Incense burning has an element of game and you guess which scent is which by comparing it with the Japanese classics and waka poems relating to it. This is different from other arts but, of course, winning and losing are not as important as enjoying the scent.
Incense burning is a very profound art that integrates one's literary knowledge, etiquette and mastery of books and tools. Many people love this art.
The Fukuno-yotaka Festival takes place annually on May 1st and 2nd and has a history of 350 years. The event derives from a story that people were building a new village in the Fukuno area. They were transferring their god from Ise Shrine, but when they reached the Kurikara valley, dusk fell and people from a newly-established local village lit their way with lanterns.
In the festival today, young men from Yokomachi, Shinmachi, Uemachi, Nanatsuya, Okuramachi, Uramachi and Tatsumimachi wear the same happi coats and hold up 7-meter-high lanterns. There are 20 lanterns in total: seven large and 13 small ones. To the beat of drums, the young men hold the bright-red lanterns and call out 'Yoiyasa Yoiyasa' to the spring night-sky. Their gallant shouts create a magnificent atmosphere. When two parties meet each other in a narrow alley, they are permitted to jump, trample and destroy each others' floats and ornaments. This event is the largest spectacle of the festival.
Karuta games (card game) of Japan originated in the Kaiawase game (shell game) played among the women of the noble families in the Heian period (794−1192). Later in the Edo period (1603−1867), the rectangular cards of Uta-garuta with tanka poems written on them began to be played, which developed into the present Ogura Hyakunin Isshu (poems of one hundred poets). In this game, the Yomite (reader) reads kaminoku (the first 17 syllables of a poem) in the yomifuda (reading cards) and the players have to find its torifuda (grabbing cards) in which the associated shimonoku (the rest 14 syllables) are written. Kyogi-Karuta (competition karuta) is usually played between the two players but three players take part in the game in some cases. Other kinds of karuta are Iroha-Karuta with a kana letter of 48 Japanese alphabets and a picture are written in torifuda while a proverb connected to the picture is written in yomifuda and Eawase-Karuta for infants to learn the language.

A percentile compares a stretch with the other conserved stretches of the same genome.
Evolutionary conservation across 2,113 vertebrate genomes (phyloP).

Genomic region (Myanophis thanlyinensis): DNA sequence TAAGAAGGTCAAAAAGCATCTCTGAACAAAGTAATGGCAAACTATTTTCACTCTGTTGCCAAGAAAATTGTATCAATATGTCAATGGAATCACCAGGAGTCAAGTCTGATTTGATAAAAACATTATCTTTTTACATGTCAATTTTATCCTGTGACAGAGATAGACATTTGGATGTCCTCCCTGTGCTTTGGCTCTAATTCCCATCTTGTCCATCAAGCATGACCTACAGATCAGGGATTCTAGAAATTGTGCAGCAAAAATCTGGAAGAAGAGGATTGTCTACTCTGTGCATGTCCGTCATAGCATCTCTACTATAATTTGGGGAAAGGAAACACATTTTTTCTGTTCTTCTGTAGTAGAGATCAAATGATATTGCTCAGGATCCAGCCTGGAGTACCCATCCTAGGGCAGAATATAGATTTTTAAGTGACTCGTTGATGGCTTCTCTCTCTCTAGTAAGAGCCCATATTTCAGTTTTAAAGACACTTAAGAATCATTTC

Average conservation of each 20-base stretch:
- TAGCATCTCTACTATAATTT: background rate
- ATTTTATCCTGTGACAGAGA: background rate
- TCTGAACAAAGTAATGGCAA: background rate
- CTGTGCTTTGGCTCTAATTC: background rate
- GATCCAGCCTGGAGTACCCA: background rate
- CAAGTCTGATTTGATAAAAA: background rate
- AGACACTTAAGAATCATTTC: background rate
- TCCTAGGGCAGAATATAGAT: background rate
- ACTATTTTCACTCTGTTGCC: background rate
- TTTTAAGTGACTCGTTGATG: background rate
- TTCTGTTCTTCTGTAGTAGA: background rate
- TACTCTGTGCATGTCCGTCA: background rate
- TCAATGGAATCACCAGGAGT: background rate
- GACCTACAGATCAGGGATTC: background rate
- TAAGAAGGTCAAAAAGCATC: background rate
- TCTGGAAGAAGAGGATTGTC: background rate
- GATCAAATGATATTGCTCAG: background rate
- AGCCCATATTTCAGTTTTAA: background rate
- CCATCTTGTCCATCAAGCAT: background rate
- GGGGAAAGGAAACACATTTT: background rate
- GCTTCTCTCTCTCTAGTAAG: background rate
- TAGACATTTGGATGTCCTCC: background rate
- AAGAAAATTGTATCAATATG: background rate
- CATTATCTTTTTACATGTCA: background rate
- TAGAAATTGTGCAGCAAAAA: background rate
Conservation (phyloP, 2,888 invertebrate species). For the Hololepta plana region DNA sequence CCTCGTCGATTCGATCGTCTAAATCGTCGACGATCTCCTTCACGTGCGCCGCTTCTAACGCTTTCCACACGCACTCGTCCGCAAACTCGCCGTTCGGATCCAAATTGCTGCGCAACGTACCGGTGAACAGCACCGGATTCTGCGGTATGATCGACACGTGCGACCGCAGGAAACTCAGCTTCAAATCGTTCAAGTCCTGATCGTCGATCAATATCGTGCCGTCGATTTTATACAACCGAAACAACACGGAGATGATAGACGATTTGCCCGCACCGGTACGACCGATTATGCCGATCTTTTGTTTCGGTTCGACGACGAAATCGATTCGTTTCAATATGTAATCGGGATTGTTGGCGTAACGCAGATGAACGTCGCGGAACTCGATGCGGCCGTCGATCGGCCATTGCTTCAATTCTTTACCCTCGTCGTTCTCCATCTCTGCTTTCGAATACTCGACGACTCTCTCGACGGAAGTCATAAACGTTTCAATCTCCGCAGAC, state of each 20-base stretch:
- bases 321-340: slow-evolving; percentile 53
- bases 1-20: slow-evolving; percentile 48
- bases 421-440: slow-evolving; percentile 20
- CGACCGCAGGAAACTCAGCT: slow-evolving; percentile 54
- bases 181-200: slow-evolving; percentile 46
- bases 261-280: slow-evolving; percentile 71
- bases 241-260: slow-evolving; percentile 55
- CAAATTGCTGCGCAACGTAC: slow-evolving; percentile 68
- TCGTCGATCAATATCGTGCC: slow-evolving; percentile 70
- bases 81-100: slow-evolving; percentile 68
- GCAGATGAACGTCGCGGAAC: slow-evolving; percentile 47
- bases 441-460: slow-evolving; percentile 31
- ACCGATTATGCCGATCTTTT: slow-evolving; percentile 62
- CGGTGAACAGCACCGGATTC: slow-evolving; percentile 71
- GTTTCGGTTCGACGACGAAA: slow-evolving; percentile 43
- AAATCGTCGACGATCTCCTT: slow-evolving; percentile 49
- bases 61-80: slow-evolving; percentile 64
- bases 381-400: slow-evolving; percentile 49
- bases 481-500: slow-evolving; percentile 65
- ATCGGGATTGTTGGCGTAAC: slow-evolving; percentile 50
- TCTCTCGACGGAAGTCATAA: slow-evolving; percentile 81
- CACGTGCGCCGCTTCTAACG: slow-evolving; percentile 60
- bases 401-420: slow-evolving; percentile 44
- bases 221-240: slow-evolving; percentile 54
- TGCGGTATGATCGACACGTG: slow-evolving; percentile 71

Shogi is a Japanese chess game using a board and 40 pieces. In the formal type of the game called Hon-Shogi, the game is played between two players of Sente (the first player) and Gote (the opponent player). The two players alternate taking turns and the game is won when a king is captured. The pieces are divided into eight kinds, each of which is moved or captured according to the rule defined to each piece. The appeal of Shogi lies in the process of running the king to ground by capturing the opponent pieces and using it as the friendly pieces or promoting the pieces to add them different movement. Other than Hon-Shogi, there are some variants such as Hasami-Shogi (sandwiching shogi), in which the game is won when the agreed number of pieces are captured, or Mawari-Shogi for children, in which players cast four king pieces move according to how the piece fall.
The way to play with Bidama (glass marble balls) differs from one locality to another. In one basic version of the game, players draw a square (or a triangle) on the ground. The leading player puts his marble inside the square. Then the opponent player tries to knock the marble out of the square with his own marble. If it shoots the target marble rightly, he will win it, but in return for this, his marble is in the position to be shot. Another version involves digging several holes in the ground. The players take turns flipping their own marbles to shoot the holes according to the designated route. It is possible to add various optional rules to the play, for example, when a player mistakenly shoots another player’s marble on the way, this will carry some penalty. Or the player who reached the goal first will be given the right to hit his marble against another one and so on.